Grzegorz Jeż, “Obserwator Finansowy”: We may say that the Swiss National Bank seems very hawkish about the rate of inflation. Why is it so important for you to bring inflation down?
Martin Schlegel, Vice-Chairman of the Governing Board of the Swiss National Bank: So, the Swiss National Bank is guided by its mandate. The mandate is very clearly stated in the law, which is price stability. So, the mandate is what we are looking at. And we have a definition of price stability, which is from 0 to 2 per cent. It’s actually a range. And now we inflation at 3.3 per cent, which is clearly above our inflation range. And this is something that we cannot accept as a central bank. We do not think in categories, like hawks or doves. We just follow our mandate. So what did we do to bring inflation back into our target range? So, in late 2021 we actually communicated that we will tolerate a certain appreciation of the Swiss franc and, because much of the inflation is imported inflation, this obviously dampens inflation. Then, the second thing we did was the interest rate hike in June, the first one after more than a decade, and the second one in September and the third one in December. So now, we are at the SNB policy rate of 1 per cent. What we also said is that, regarding the exchange rate, we are still willing to be active in the FX market. If the Swiss franc depreciates, we are ready to sell foreign exchange. If the Swiss franc strongly appreciates, then we are also ready to buy FX again.
What is driving inflation up today?
So, going back a little bit. In early 2020, Swiss inflation was negative. So we had deflation. And as in other countries we had the same drivers, we had the high energy prices. We also had the goods that were affected by supply bottlenecks that drove up inflation. We had an inflation peak of 3.5 per cent last August, but since then it has retreated a little bit.
My question concerns the idea of inflation itself. Aren’t we today a little bit obsessed with the inflation process, without regard for any other economic and social factors?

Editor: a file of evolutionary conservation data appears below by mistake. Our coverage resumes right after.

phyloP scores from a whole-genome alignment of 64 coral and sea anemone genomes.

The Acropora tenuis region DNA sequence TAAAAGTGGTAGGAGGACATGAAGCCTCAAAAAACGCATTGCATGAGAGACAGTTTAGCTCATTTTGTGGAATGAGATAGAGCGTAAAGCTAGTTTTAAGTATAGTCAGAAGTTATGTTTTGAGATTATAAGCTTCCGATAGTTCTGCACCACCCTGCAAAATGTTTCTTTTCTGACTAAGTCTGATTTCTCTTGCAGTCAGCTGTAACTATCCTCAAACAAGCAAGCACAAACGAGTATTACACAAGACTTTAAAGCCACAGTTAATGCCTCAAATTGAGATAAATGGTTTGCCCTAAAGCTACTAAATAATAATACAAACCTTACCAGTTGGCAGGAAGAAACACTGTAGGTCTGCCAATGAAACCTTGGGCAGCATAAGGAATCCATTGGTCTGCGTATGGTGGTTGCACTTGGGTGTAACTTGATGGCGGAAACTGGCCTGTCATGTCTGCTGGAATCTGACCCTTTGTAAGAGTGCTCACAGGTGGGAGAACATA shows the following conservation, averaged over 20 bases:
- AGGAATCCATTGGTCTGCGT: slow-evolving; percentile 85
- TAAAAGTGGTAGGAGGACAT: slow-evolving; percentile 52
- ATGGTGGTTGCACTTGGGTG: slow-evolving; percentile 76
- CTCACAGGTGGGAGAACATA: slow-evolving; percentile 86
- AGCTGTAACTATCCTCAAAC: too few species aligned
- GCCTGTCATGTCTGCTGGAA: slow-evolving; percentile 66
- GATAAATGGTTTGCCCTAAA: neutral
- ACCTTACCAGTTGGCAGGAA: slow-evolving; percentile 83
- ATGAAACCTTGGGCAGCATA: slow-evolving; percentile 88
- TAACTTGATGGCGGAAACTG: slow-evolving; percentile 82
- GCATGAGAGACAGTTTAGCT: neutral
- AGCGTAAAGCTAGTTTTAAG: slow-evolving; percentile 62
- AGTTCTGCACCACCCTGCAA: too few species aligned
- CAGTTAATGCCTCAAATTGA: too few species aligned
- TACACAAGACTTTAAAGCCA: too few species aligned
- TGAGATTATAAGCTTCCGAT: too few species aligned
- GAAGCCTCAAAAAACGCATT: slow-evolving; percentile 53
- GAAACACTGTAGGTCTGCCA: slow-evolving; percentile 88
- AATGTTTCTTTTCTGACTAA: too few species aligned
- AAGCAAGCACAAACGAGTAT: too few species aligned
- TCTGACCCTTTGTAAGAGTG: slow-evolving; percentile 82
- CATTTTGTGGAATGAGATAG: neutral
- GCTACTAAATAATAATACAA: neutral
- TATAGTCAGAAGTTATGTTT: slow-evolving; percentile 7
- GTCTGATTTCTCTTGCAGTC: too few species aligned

So, central banks should be guided by their mandate and the mandate is very clear. It’s price stability in our case and taking due regard of the economic developments. So, for central banks, like science says, in the long run central banks can only affect prices, inflation, and not the real economy, which also means that central banks should focus on price stability. If they achieve price stability, they can also look at, for example, economic developments.
But today central banks in Europe, in the world, are in the limelight during high inflation. But the question is whether they can do a lot about it because there is an energy crisis, there is an ongoing war between Russia and Ukraine. And the question is whether central banks’ activity may be effective in this way, if we have external shocks.
I see your point. In the first phase of this, rising inflation was clearly a supply-shock, like the energy prices increasing, and also the supply-bottlenecks that we faced after the pandemic. And this also led many central banks to the conclusion that it must be something temporary. But then what we saw was like a broadening of the whole price pressure to other goods and services that were not affected by bottlenecks, for example. And then, in this situation the monetary policy is the right tool, then we have to increase interest rates, we have to tighten monetary policy and monetary conditions so that in the end we have a slowdown of the economy and also a cooldown of inflation.
The Swiss currency is very important to the whole world. Do you sometimes feel the burden of your decisions? Because the impact of your decisions is, we may say, worldwide. For example, for mortgage credits in other countries. Do you take it into consideration sometimes or does it matter?
Of course it matters for us. But in the end, we have our mandate, we have price stability in Switzerland. But, of course, these developments that you just spoke about, like mortgages in Swiss francs in other countries, these also have an effect on Switzerland. If you look at the global financial crisis: we have a strong appreciation of the Swiss franc and one of the reasons for this appreciation of the Swiss franc was exactly the unwinding of such mortgages in countries like Poland or Croatia and so on because people had to buy back the Swiss franc or banks had to buy back the Swiss franc in order to cover their FX exposure.
My last question concerns a buzzword: polycrisis. This year in Davos it was a ubiquitous buzzword. Do you think that today we live in special times, if we take into account that we have several ongoing crises?
Of course. I mean the crises that we have right now they are very exceptional, like the war in Ukraine, but also the pandemic was very exceptional. But even before, I would say, we were living in an exceptional world after the global financial crisis, with ultraloose monetary policy. I would say almost the last 15 years were exceptional. And I also think that it’s probable that times will be exceptional in the future and also a lot of uncertainty for central banks.
The interview was held on the 21st of February 2023